No, no, here's the punchline:

Cater's thesis, formed during the 2010 election, is that Australia has become increasingly polarised, not between right and left, but between people he calls the insiders and the outsiders.
A new ruling class of university-educated "progressives", "sophisticates", "elites" and "latte-sippers" have emerged as an un-Australian clique trying to lord it over everyone else. Controlling media, law, education and the political class, they threaten Australia's great egalitarian democratic project: "For the first time there were people who did not simply feel better off but were better than their fellow Australians. They were cosmopolitan and sophisticated, well read (or so they would have us believe) and politically aware. This was not the classless society I had signed up to join."

Now you might not think this high comedy, but truly it had the pond rolling the Jaffas down the aisles (actually we used to throw them off the balcony in the lounge at the plebs in the stalls down below).

That's a thesis?

You mean poor old Rupe is just one step away from being a hapless unpaid blogger like the pond because of the progressives, sophisticates, elites and latte-sippers who control everything and run everything?

I know, I know, it's so richly absurdist, so profoundly stupid - even when you have to allow that it's being refracted through the addle-brained Devine - that you might just think you've stepped into Alice in Wonderland, where nothing is but what is not.

But you do get a really tremendous idea of how stupid, dumb and ignorant of Australian history Cater must be, to think that he imagined that somehow he was signing up to a classless society, or that when he joined the ranks of the lizard Oz, he was signing up to an intrepid Godardian band of outsiders, repressed by dangerous latte-sippers ...

You have to wonder whether Cater, for example, ever read any Manning Clark:

"An obsession with the convict stain has obscured the colony's uplifting moral purpose as a place of rehabilitation. Until (historian) Manning Clark trussed colonial history in a Marxist straitjacket, Australia was considered the Enlightenment's most audacious experiment, an attempt to build a civilisation on a continent that had yet to be introduced to cultivation. It has succeeded beyond all expectation."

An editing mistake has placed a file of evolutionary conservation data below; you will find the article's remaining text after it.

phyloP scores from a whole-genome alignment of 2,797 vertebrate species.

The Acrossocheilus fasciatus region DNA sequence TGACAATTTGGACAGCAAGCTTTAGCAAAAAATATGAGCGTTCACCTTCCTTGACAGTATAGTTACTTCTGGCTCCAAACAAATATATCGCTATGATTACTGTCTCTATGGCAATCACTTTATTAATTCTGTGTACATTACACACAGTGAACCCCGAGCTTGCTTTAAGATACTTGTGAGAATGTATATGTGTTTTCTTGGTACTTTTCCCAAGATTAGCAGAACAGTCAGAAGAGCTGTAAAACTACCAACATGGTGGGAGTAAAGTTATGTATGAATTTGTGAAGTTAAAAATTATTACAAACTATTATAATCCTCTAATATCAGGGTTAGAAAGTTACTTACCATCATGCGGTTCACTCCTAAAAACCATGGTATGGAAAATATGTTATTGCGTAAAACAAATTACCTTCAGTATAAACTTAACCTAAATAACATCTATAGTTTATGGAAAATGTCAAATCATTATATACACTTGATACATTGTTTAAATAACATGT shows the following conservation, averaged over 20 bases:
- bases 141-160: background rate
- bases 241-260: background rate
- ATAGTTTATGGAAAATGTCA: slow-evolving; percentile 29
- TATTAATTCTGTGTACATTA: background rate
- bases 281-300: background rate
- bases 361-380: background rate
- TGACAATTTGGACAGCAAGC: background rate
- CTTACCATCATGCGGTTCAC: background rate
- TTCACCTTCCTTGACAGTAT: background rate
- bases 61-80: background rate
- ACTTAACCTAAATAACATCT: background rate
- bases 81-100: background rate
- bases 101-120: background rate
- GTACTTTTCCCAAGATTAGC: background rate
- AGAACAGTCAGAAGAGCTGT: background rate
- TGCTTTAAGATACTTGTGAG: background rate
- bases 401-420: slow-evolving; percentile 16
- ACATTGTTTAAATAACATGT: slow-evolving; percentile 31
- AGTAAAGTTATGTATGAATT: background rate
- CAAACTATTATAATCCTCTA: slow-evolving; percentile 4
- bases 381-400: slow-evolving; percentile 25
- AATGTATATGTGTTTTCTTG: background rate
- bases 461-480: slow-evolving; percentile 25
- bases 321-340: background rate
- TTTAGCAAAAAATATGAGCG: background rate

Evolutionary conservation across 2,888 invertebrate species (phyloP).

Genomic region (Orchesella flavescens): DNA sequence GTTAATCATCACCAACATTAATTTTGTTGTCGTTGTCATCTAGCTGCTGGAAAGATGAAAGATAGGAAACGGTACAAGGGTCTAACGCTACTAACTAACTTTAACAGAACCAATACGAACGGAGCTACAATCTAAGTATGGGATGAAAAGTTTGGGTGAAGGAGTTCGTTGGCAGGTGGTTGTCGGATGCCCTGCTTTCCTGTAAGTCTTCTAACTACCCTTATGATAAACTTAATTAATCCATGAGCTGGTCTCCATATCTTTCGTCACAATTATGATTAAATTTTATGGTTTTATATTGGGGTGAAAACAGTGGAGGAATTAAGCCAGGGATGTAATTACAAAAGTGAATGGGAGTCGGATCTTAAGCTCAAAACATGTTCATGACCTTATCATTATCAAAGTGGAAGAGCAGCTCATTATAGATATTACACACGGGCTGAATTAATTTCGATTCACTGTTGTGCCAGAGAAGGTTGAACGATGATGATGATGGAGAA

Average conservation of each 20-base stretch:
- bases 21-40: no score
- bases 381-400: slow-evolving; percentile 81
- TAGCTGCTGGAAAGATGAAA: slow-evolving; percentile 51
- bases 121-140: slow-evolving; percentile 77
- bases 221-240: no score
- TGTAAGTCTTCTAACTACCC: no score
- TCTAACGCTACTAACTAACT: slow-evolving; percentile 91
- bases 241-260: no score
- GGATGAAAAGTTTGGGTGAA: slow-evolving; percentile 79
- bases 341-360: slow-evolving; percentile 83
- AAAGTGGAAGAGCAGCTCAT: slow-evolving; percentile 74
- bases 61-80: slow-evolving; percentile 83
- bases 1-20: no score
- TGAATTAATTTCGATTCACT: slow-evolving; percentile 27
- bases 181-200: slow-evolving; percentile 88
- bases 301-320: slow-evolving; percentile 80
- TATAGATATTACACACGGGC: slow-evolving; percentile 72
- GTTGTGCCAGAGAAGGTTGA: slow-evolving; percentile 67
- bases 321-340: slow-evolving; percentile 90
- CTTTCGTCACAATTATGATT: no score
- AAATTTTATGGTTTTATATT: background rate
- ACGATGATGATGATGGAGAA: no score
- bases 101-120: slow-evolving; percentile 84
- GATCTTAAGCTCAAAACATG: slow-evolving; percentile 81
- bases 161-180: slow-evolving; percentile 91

Marxist straitjacket? This is obscurantist stupidity of the first water. For its sins, the pond had to read a hell of a lot of Manning Clark, force fed by one of his worshipful students, and what becomes painfully clear is that Clark had a tragic, even religious bent, when it came to writing history.

Let's just take the quick way out by referring to his wiki, and the way Clark's father was an Anglican minister and his mother an old establishment family with roots back to the flogging parson, Samuel Marsden.

Let's note that for his big six volume history, Clark chose as models Carlyle, Gibbon and Macaulay - two conservatives and a Whig, as the wiki puts it, and had, in the process, abandoned the notion of progressive or Marxist historiography:

"I was beginning to see Australian history and indeed all history as a tragedy. Failure was the fate of the individual: success could be the fate of society. If that was a contradiction, I could only reply that it was but one of the many contradictions we must accept as soon as we can as part of the human condition."

In fact if the pond wanted to get up the nose of the Clark-lover, all that was required was to note some of the errors in his work, and then propose that he really wanted to be a tragic novelist, Dostoyevsky or Shakespeare...

The charge of Marxism is one of those easy, really pathetic and woefully ignorant notions usually led by someone who's never sat down and read the six volumes, which became more tragic and epic by the volume ...

But back to Cater and his thesis:

Cater's sees Australia as "an exceptional country, populated by exceptional people skilled at making their own luck. When fortune smiles, it is not by chance or benevolence, it is the dividend of an investment of human ingenuity, enterprise and energy. 
"Australians have been forging their own destiny for over 200 years; they subscribe to the idea of progress."

Uh huh. The idea of progress. Unlike Manning Clark, but very much like your average Marxist materialist dreaming of the millennium.

Yes, it's just another infatuated pommie bastard, as Bazza might say, eyes blinded by the sand and the sun and the waves pounding the beaches. And naturally there's a threat, though it isn't ten pound Poms, or the rabbit or sparrows or cane toads:

But Australian egalitarianism is threatened by the assumption that "some citizens, the educated ones, are smarter than the rest, and that therefore their opinions should carry more weight". 

Do tell. Do they write for chairman Rupert? Or is it a requirement these days for entry into the Murdoch factory that you reject coffee and carry no degrees, such things being surplus to requirement? Because Murdochian opinions carry more weight as the result of being carefree and ignorant, superficial and silly?

And if there's a threat, naturally there has to be villains, and it turns out that the villain is Robert Gordon Menzies, the man who in the 1950s decided it would be helpful if people got educated, some of them even at a tertiary institution. Damn you RG, damn you to hell ...

Who'd have thought such education would turn out to be more devastating and dangerous than Salvation Jane at producing bloat in stock?